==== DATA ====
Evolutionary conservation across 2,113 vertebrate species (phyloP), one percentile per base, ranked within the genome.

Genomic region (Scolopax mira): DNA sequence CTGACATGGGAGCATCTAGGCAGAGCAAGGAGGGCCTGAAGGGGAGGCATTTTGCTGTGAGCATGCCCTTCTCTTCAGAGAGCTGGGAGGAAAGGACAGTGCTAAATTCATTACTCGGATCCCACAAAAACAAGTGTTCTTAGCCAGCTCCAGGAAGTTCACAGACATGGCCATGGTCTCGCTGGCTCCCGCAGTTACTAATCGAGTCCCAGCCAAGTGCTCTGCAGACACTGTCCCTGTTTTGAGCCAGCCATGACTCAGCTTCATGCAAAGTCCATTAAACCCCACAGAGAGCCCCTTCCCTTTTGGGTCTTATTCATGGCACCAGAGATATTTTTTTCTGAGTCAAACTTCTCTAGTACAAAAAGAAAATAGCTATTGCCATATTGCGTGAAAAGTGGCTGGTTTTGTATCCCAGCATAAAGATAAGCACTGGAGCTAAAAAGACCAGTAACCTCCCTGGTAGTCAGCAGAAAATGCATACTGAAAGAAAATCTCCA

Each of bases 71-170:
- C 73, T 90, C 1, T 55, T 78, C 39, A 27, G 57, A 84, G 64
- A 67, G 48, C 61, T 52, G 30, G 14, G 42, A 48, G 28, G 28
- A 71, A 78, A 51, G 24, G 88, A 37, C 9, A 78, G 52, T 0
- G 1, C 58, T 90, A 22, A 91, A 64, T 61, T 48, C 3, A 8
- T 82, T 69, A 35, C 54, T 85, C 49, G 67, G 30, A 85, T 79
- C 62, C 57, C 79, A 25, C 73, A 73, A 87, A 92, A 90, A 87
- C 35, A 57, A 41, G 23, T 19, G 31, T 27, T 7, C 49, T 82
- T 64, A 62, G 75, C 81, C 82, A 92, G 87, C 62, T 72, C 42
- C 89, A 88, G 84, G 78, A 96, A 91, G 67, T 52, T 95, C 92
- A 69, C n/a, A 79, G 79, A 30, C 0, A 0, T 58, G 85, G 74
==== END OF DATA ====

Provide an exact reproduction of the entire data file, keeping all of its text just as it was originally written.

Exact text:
Evolutionary conservation across 2,113 vertebrate species (phyloP), one percentile per base, ranked within the genome.

Genomic region (Scolopax mira): DNA sequence CTGACATGGGAGCATCTAGGCAGAGCAAGGAGGGCCTGAAGGGGAGGCATTTTGCTGTGAGCATGCCCTTCTCTTCAGAGAGCTGGGAGGAAAGGACAGTGCTAAATTCATTACTCGGATCCCACAAAAACAAGTGTTCTTAGCCAGCTCCAGGAAGTTCACAGACATGGCCATGGTCTCGCTGGCTCCCGCAGTTACTAATCGAGTCCCAGCCAAGTGCTCTGCAGACACTGTCCCTGTTTTGAGCCAGCCATGACTCAGCTTCATGCAAAGTCCATTAAACCCCACAGAGAGCCCCTTCCCTTTTGGGTCTTATTCATGGCACCAGAGATATTTTTTTCTGAGTCAAACTTCTCTAGTACAAAAAGAAAATAGCTATTGCCATATTGCGTGAAAAGTGGCTGGTTTTGTATCCCAGCATAAAGATAAGCACTGGAGCTAAAAAGACCAGTAACCTCCCTGGTAGTCAGCAGAAAATGCATACTGAAAGAAAATCTCCA

Each of bases 71-170:
- C 73, T 90, C 1, T 55, T 78, C 39, A 27, G 57, A 84, G 64
- A 67, G 48, C 61, T 52, G 30, G 14, G 42, A 48, G 28, G 28
- A 71, A 78, A 51, G 24, G 88, A 37, C 9, A 78, G 52, T 0
- G 1, C 58, T 90, A 22, A 91, A 64, T 61, T 48, C 3, A 8
- T 82, T 69, A 35, C 54, T 85, C 49, G 67, G 30, A 85, T 79
- C 62, C 57, C 79, A 25, C 73, A 73, A 87, A 92, A 90, A 87
- C 35, A 57, A 41, G 23, T 19, G 31, T 27, T 7, C 49, T 82
- T 64, A 62, G 75, C 81, C 82, A 92, G 87, C 62, T 72, C 42
- C 89, A 88, G 84, G 78, A 96, A 91, G 67, T 52, T 95, C 92
- A 69, C n/a, A 79, G 79, A 30, C 0, A 0, T 58, G 85, G 74